Stat. § 794.011(5) (Supp. 1984); burglary with an assault, a felony of the "first degree punishable by . . . life," Fla. Stat. § 810.02 (1983); and petit theft, a misdemeanor, Fla. Stat. § 812.014(2)(c) (1983). On April 25, 1984, when these offenses were committed, the sentencing guidelines adopted October 1, 1983, were still in effect. On May 8, 1984, however, the Supreme Court of Florida proposed several revisions to the sentencing guidelines. See Florida Bar: Amendment to Rules of Criminal Procedure (3.701, 3.988 -- Sentencing Guidelines), 451 So. 2d 824 (1984). In June 1984 the Florida Legislature adopted the recommended changes, see 1984 Fla. Laws, ch. 84-328, and the legislation implementing the revised guidelines became effective July 1, 1984. When petitioner was sentenced on October 2, 1984, therefore, these revised sentencing guidelines were the guidelines then in effect.
Only two changes made in the revised guidelines are relevant here. First, the guidelines changed the definition of "primary offense" from the offense with "the highest statutory degree," to the offense which results in "the most severe sentence range." See 451 So. 2d, at 824, n. This changed petitioner's primary offense from burglary with assault -- the offense with the higher statutory degree -- to sexual battery. Petitioner does not argue here that the new definition itself changed his presumptive sentence. See Tr. of Oral Arg. 6. As a result of the new definition, however, petitioner was affected by another change in the revised guidelines law: a 20% increase in the number of primary offense points assigned to sexual offenses. The Supreme Court of Florida, in its comments accompanying the revised guidelines, described the change: "The revision increases the primary offense points by 20% and will result in both increased rates and length of incarceration for sexual offenders." 451 So. 2d, at 824, n. As a result of the point increase, petitioner's total point score jumped to a presumptive sentence of 5 1/2 to 7 years. See App. 12.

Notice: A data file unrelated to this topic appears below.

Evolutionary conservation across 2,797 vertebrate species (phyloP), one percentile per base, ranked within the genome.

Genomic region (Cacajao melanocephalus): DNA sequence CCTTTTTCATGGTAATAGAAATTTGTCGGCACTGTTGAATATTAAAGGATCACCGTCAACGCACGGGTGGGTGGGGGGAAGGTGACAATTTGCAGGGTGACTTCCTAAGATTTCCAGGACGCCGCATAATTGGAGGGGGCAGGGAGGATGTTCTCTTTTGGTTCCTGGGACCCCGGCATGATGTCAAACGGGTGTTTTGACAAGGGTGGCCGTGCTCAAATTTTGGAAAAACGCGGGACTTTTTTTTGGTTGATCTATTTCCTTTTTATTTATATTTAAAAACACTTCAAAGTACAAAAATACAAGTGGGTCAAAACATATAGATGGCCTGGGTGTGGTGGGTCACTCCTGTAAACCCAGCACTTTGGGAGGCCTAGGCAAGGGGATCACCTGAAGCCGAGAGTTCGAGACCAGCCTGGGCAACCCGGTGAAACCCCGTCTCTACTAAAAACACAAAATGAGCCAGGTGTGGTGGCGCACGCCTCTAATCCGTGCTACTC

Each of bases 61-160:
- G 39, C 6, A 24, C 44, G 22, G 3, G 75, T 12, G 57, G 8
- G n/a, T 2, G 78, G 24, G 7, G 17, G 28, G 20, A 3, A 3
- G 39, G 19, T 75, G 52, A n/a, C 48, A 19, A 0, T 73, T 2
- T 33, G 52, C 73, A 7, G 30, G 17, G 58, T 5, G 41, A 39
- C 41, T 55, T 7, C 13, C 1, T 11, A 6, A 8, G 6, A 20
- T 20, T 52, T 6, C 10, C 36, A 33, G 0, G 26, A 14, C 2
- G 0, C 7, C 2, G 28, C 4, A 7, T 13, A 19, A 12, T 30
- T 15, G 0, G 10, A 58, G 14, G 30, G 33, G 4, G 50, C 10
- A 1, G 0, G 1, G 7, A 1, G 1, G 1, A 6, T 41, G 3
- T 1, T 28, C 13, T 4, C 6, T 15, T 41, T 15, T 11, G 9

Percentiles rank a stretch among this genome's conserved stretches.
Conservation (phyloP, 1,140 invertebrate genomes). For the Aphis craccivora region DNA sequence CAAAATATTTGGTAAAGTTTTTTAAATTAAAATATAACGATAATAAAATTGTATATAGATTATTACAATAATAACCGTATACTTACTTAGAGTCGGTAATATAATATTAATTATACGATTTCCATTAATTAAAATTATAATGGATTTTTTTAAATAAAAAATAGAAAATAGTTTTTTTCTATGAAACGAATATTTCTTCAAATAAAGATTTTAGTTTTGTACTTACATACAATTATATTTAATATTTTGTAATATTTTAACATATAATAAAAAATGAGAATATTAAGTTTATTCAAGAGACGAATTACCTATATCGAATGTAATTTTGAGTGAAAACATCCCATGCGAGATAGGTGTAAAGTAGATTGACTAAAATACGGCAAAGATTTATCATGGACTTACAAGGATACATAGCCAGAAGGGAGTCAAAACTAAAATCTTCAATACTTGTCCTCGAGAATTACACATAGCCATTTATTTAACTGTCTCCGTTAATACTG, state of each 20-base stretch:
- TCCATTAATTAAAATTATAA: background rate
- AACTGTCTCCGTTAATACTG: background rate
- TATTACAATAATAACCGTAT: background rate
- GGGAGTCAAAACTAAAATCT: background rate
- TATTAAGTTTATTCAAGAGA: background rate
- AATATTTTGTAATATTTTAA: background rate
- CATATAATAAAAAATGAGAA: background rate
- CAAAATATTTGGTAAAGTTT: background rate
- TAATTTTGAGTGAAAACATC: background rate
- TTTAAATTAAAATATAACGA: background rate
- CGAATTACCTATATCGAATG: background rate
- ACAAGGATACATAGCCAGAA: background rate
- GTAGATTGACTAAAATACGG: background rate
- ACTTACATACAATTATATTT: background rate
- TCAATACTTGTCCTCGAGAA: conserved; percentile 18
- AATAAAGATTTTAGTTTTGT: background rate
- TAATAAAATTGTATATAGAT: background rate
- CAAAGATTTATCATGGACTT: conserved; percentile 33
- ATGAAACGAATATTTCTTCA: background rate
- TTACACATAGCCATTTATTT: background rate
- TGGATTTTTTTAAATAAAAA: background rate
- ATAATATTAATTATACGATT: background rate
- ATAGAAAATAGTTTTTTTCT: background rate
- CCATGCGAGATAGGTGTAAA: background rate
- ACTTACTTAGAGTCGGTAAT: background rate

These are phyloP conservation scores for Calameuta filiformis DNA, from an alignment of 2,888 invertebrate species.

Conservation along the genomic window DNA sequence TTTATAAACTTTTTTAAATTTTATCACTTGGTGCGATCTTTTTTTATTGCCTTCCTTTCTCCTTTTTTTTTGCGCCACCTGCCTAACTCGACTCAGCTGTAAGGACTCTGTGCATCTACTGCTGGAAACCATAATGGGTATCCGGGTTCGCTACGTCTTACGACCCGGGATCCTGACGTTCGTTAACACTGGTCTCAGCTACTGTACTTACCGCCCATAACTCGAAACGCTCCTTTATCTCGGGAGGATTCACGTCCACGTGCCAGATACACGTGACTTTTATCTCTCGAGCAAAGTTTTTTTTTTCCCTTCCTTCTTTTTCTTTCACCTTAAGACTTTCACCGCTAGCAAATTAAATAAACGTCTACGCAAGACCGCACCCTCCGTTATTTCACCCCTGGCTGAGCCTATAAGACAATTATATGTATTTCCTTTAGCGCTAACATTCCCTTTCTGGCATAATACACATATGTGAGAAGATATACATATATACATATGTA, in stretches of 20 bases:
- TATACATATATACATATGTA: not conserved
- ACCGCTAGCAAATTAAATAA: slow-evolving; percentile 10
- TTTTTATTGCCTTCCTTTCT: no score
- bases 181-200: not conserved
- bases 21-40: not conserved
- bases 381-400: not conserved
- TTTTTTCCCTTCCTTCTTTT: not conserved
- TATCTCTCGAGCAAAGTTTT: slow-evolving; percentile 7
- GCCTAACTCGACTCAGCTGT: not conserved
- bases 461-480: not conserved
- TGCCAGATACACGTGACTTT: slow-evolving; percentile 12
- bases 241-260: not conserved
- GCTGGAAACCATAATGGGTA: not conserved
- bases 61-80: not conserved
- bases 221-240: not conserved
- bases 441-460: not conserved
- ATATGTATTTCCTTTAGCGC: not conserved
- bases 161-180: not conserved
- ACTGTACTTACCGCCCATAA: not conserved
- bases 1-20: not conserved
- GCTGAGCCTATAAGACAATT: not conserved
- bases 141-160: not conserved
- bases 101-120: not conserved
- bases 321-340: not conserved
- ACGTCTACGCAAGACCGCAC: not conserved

At petitioner's sentencing hearing on October 2, 1984, the State contended that the revised guidelines should apply in determining petitioner's sentence. Alternatively, the State argued that if the sentencing judge applied the earlier guidelines, he should depart from the guidelines' range and impose a 7-year sentence. Id., at 8-9. The sentencing judge, rejecting petitioner's ex post facto argument, ruled that the revised guidelines should apply. Concluding that he would "stay within the new guidelines," the judge imposed a 7-year term of imprisonment for the sexual assault count. Id., at 10. Petitioner received a concurrent 7-year sentence on the burglary count, and time served on the misdemeanor charge. Id., at 6, 11.
On appeal, the Florida District Court of Appeal, relying on this Court's decision in Weaver v. Graham, 450 U.S. 24 (1981), vacated petitioner's sentence and remanded for resentencing in accordance with the sentencing guidelines in effect at the time the offense was committed. 468 So. 2d 1018 (1985). In remanding the case, the court noted that "the same sentence is possible if clear and convincing reasons for departure from the then applicable guidelines are stated in writing." Ibid.
The Supreme Court of Florida reversed. 488 So. 2d 820 (1986). In a summary opinion, the court concluded that its decision in State v. Jackson, 478 So. 2d 1054 (1985), established that "the trial court may sentence a defendant pursuant to the guidelines in effect at the time of sentencing." 488 So. 2d, at 820. In Jackson, the Supreme Court of Florida had emphasized that "the presumptive sentence established by the guidelines does not change the statutory limits of the sentence imposed for a particular offense." 478 So. 2d, at 1056. On that basis, it had concluded that a modification in sentencing guidelines procedure was "merely a procedural change, not requiring the application of the ex post facto doctrine" under Dobbert v. Florida, 432 U.S. 282 (1977). 478 So. 2d, at 1056.
We granted certiorari, 479 U.S. 960 (1986), and now reverse.
Article I of the United States Constitution provides that neither Congress nor any State shall pass any "ex post facto Law." See Art. I, § 9, cl. 3; Art. I, § 10, cl. 1. Our understanding of what is meant by ex post facto largely derives from the case of Calder v. Bull, 3 Dall. 386 (1798), in which this Court first considered the scope of the ex post facto prohibition. In Calder, Justice Chase, noting that the expression " ex post facto " "had been in use long before the revolution," id., at 391, summarized his understanding of what fell "within the words and the intent of the prohibition":